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The future of the economy


Our fearless predictions for what lies ahead in the markets.

Podcast transcript

Coming up, we size up the future of the economy and the markets.


From Thrivent Asset Management, welcome to episode 32 of Advisor’s Market360™. A podcast for you, the driven financial advisor.

With stocks in a bear market, inflation on the rise, and concerns growing over the possibility of a recession, we know how you’re feeling. It’s a difficult time for investors and financial advisors as a host of competing variables and bleak headlines vie for our attention. Where do we even begin? Let’s take a breath… and cut through the noise with the help of our very own experts. We check in with David Royal, Thrivent Chief Investment Officer, and Steve Lowe, Chief Investment Strategist, who spoke at a recent event for advisors and offered their assessment of six challenges facing the markets and economy. We’ve taken their dialogue and turned it into a short and sweet paraphrased package for you, our listeners.

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The six challenges that Royal and Lowe identified are as follows: inflation, the threat of recession, the bear market, volatility, interest rates, and real estate. Listen on as we cover them one by one.

Starting off with the first challenge facing the markets and the economy: inflation. Rising inflation caught the Federal Reserve, or Fed, off guard, and it was slow to respond as signs of inflation began to surface.

A year ago, the Fed did not anticipate any rate hikes until 2024. And even after inflation began to take hold, the Fed was slow to gauge how rapidly the cost of goods and services would rise. In other words, the Fed made a mistake thinking inflation was going to be transitory, which it was not. It reacted way too late, so now the United States has inflation that’s the highest in 40 years.

And once the Fed finally stepped in to combat inflation by raising rates and tightening the money supply, its actions caused both the bond and stock markets to tank. It has also led to an inversion of the yield curve, with shorter-term bonds paying higher yields than long-term bonds.

A combination of unforeseen factors led to inflation and the flagging economy. The COVID-19 pandemic, supply chain issues, a very accommodative Fed policy, billions of dollars in stimulus payments, and the Russian invasion of Ukraine have all been shocks to the economy. This was a period of unprecedented developments, and they weren’t the type of fiscal or monetary actions you would see in a normal economic cycle.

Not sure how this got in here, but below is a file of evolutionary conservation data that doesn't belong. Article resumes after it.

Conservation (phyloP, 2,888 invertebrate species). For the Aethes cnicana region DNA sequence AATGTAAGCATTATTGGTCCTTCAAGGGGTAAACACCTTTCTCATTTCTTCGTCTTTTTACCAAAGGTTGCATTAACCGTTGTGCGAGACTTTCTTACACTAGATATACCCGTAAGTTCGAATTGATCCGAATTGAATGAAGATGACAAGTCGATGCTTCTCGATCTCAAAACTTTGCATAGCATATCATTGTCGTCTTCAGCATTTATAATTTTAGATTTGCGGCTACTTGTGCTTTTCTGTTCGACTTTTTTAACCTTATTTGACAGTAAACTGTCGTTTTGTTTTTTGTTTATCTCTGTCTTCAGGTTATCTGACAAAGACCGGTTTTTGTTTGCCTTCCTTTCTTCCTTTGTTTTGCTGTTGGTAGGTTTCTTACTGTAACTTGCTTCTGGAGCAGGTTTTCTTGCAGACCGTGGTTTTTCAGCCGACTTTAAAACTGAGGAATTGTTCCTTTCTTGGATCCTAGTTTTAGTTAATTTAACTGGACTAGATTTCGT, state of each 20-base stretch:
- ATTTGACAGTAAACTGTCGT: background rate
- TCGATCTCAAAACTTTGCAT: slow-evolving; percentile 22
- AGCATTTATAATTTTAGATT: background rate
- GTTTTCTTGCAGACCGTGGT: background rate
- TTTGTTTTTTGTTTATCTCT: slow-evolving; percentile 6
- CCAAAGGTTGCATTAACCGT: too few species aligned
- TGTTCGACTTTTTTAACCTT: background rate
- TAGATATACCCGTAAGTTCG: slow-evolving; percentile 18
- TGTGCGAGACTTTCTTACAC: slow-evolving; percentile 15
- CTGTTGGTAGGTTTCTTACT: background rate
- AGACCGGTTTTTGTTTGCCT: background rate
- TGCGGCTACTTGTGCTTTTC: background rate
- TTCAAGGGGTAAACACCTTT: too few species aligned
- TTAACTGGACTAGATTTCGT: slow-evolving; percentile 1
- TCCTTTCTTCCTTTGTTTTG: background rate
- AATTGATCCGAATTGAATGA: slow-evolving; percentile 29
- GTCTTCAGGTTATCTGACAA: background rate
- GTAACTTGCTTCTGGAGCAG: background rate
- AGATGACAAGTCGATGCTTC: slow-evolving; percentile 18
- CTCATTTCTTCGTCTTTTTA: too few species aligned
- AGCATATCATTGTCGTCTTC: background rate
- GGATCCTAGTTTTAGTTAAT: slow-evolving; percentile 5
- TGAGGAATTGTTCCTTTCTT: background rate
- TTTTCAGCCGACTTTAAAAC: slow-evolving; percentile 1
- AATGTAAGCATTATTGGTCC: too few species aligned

Of course, the big question on everyone’s minds is: when will inflation begin to decline? The expectation is we’ll reach a peak in inflation later this year. In fact, we’re seeing it gradually slow down. But the wild card is commodity prices that are holding the economy hostage. Fuel prices will be a big factor, and food is the other key issue because Ukraine and Russia had been major food suppliers.

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The second challenge facing the markets and the economy, following inflation, is the threat of recession. While inflation, rising interest rates, and an inversion of the yield curve are often precursors to a recession, it is not a foregone conclusion. That’s because household balance sheets are solid, employment is strong, corporate earnings are good, and there are no large structural imbalances in the economy.

And while projections for a recession have been all over the map, the median range of projections has been about a 30–50% probability, but our experts think it’s at the lower end of that range. They point to the strong consumer and business balance sheets, rising corporate earnings, and full employment as reasons for optimism.

In addition, earnings have been very strong all year. And as a result, expectations are that stocks may perform better than many market analysts have projected. Plus, stock valuations, which had been relatively high, have fallen during the recent market sell-off, and are now in a more normal range.

Will these factors be enough to hold off a recession? Only time will tell.

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The third challenge facing the markets and the economy is the bear market and the potential for recovery. Not surprisingly, the duration of a bear market tends to be much shorter if the economy doesn’t go into recession. Once the bear market has been reached, the average performance has been good over the following 12 months, and the loss probability is fairly low.

One thing to note: if you are underweight equity as the markets decline, if you keep rebalancing your portfolio, it should be effective over the long term. Some of the biggest upward rallies tend to be during bear markets, so you want to be there when those rallies happen.